A lack of waste management system has a direct health impact on residents, particularly children:

  1. The uncontrolled burning of waste creates toxic emissions that cause lung diseases and skin and eye conditions.
  2. Accumulated waste encourages mosquitoes to breed, resulting in the spread of cholera, dengue fever and other infectious diseases.
  3. Vermin such as rats and dogs are attracted to piles of waste, causing a nuisance and spreading disease.
  4. When livestock (especially pigs) eat human or solid waste that contains disease and antibiotics, they contract the disease which builds up antibiotic resistance (for example, the Ebola crisis which emerged in Sierra Leone in 2013).
  5. Uncollected waste blocks drains and increases the risk of flooding, which can kill people either by floodwaters or the diseases that follow (e.g. cholera).
  6. Uncontrolled dumpsites, and in particular the mixing of hazardous and other wastes, can cause disease in neighbouring settlements as well as among waste workers.
  7. Waste dumping can contaminate surface and groundwater with pollutants and waterborne diseases, leading to malnutrition and stunting in children.
Waste dumped by households is readily washed into drainage channels when the heavy rains come (Accra, 2016)

Waste dumped by households is readily washed into drainage channels when the heavy rains come (Accra, 2016)

All of these reasons are compelling on their own, but taken together they show the power of waste management to improve sanitation.

By sharing knowledge about the importance of waste management, and simple steps like separating organic material to make a compost fertiliser, we can make a big difference. What’s more, by collecting waste and separating it properly into the different material streams, people can make a modest living by selling on to brokers – or doing the recycling themselves.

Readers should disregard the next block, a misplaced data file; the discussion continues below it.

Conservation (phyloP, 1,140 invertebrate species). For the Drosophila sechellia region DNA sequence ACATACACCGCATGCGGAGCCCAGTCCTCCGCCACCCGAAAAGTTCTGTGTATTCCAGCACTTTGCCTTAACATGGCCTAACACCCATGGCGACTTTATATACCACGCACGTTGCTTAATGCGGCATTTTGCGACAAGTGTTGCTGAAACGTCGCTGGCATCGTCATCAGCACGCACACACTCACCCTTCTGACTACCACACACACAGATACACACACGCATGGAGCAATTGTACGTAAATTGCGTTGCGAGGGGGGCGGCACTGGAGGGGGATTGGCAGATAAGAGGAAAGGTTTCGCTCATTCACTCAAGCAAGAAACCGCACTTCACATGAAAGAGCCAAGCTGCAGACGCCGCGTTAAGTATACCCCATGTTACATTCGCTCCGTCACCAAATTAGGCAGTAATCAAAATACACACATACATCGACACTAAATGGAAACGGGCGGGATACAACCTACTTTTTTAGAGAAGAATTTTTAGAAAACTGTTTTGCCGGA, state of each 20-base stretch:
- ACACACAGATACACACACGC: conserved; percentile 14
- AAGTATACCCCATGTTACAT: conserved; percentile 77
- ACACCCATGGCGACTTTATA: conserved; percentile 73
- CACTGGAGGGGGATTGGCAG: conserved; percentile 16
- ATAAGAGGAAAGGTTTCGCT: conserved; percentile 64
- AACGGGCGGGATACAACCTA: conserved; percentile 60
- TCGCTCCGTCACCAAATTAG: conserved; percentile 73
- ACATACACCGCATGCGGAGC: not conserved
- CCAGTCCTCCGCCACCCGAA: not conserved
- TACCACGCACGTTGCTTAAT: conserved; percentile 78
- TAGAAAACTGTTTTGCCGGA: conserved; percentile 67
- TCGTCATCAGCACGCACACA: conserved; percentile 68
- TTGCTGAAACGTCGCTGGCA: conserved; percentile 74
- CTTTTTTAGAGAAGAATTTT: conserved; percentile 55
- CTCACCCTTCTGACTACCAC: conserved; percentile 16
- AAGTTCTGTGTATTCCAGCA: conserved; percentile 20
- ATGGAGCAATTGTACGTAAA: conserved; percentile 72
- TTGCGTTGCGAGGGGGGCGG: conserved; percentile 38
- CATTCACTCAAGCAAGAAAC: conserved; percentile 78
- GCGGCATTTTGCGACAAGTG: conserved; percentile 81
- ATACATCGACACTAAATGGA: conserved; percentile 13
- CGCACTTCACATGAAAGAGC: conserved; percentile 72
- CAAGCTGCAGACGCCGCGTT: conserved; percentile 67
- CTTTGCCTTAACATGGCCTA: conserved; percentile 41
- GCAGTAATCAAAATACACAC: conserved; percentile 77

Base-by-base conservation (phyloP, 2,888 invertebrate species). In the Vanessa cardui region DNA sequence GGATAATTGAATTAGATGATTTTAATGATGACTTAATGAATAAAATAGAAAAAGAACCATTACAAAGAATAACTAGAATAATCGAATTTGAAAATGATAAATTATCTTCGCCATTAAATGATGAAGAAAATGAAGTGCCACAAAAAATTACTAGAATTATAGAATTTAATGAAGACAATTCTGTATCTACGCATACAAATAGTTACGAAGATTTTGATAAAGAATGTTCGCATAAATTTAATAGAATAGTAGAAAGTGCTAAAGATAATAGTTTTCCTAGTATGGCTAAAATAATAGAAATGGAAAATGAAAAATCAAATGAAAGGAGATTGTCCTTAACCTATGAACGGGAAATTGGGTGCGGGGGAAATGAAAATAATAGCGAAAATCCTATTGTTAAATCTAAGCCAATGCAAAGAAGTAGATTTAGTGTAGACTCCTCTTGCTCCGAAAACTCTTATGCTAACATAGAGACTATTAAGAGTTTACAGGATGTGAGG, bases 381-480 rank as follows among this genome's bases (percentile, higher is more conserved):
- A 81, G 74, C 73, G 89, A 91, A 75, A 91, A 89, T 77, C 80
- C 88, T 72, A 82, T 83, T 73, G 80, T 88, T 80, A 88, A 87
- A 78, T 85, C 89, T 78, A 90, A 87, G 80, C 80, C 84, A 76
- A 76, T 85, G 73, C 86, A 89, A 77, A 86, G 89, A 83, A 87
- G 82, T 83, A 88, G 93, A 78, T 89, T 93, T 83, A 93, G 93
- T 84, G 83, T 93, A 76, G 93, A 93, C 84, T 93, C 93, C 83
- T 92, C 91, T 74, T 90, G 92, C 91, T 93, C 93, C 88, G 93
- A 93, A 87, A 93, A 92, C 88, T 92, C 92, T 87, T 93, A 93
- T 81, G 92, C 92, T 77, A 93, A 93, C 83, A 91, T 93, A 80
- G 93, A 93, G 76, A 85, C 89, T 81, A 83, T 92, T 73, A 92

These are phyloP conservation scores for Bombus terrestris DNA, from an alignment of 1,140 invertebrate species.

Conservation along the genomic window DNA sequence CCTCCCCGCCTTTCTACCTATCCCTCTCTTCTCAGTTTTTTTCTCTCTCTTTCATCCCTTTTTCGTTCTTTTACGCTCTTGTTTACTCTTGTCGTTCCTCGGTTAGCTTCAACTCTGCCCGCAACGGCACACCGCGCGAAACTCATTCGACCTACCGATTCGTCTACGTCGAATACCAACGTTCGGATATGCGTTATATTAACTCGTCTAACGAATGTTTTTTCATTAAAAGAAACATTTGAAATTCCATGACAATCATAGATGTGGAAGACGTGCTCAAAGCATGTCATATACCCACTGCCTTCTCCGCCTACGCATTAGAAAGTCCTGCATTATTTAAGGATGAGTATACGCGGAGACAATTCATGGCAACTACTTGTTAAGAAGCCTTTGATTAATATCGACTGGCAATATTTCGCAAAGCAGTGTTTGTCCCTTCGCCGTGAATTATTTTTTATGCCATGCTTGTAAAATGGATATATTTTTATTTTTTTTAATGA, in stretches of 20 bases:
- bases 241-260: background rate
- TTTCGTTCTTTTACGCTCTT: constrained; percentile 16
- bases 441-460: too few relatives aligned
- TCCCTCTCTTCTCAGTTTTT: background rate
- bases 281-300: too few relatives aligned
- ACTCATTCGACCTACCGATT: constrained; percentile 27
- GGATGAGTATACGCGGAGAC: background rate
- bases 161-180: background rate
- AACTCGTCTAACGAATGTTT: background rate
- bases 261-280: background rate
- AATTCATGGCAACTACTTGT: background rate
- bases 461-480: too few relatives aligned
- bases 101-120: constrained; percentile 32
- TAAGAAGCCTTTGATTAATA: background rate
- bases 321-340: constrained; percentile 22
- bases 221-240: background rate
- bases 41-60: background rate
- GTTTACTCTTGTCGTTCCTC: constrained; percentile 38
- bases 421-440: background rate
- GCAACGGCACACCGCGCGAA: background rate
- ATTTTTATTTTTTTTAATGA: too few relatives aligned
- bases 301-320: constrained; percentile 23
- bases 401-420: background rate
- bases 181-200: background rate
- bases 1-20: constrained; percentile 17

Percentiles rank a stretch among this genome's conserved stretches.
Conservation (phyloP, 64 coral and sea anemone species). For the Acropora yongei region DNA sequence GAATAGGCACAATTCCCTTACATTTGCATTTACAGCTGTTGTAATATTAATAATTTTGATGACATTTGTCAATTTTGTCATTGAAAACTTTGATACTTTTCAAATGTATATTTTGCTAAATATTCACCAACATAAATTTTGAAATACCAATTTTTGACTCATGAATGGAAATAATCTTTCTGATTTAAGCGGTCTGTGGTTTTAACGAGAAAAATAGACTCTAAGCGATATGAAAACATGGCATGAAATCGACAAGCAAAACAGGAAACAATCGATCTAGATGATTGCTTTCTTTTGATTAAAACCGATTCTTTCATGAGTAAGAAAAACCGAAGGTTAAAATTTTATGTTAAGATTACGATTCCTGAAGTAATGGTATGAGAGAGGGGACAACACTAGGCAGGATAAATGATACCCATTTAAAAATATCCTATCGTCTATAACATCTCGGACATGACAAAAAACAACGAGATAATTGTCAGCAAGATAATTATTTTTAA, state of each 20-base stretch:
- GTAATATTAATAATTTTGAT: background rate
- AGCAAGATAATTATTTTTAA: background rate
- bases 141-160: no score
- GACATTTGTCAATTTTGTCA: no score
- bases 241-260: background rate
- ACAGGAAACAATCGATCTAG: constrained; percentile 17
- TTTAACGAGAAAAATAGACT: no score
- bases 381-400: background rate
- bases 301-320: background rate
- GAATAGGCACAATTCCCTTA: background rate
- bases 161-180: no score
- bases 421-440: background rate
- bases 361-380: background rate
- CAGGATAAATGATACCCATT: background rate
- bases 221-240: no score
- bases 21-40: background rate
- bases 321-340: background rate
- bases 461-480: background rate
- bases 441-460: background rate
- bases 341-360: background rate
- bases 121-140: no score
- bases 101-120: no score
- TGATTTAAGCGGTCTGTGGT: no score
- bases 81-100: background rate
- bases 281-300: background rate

image: Trocaire [CC 2.0]

Children that grow up in areas with no waste management suffer from disease, stunting, and poorer economic opportunity

All of the techniques that WasteAid promotes are affordable for poor communities, and bring many benefits:

  • Streets are cleaner and people are healthier and stronger
  • There is less vermin and fewer mosquito breeding grounds
  • People, especially young people and women, have a new opportunity to make a living
  • Children grow up in a healthier environment
  • Local businesses are attracted to an area that is clean, improving the local economy and access to services

Waste management: it’s not rocket science but it makes a huge difference.

Please support WasteAid UK – even just £5 a month will help us make a significant impact. Click here to donate today.

Sustainable Development Goals that link waste management with sanitation

3: Ensure healthy lives and promote well-being for all at all ages

3.9 By 2030, substantially reduce the number of deaths and illnesses from hazardous chemicals and air, water, and soil pollution and contamination

6: Ensure availability and sustainable management of water and sanitation for all

6.3 By 2030, improve water quality by reducing pollution [and] eliminating dumping and minimizing release of hazardous chemicals and materials …

12 Ensure sustainable consumption and production patterns

12.4 By 2020, achieve the environmentally sound management of chemicals and all wastes throughout their life cycle, in accordance with agreed international frameworks, and significantly reduce their release to air, water and soil in order to minimize their adverse impacts on human health and the environment.

At WasteAid UK we know that you can’t have a healthy community without waste management. Click here to donate today.

More on this topic:

WasteAid UK Associate David Lerpiniere discusses the importance of waste management for flood prevention here.

WasteAid UK Associate Brian McCarthy talks about the massive global health dangers posed by poor waste management here.

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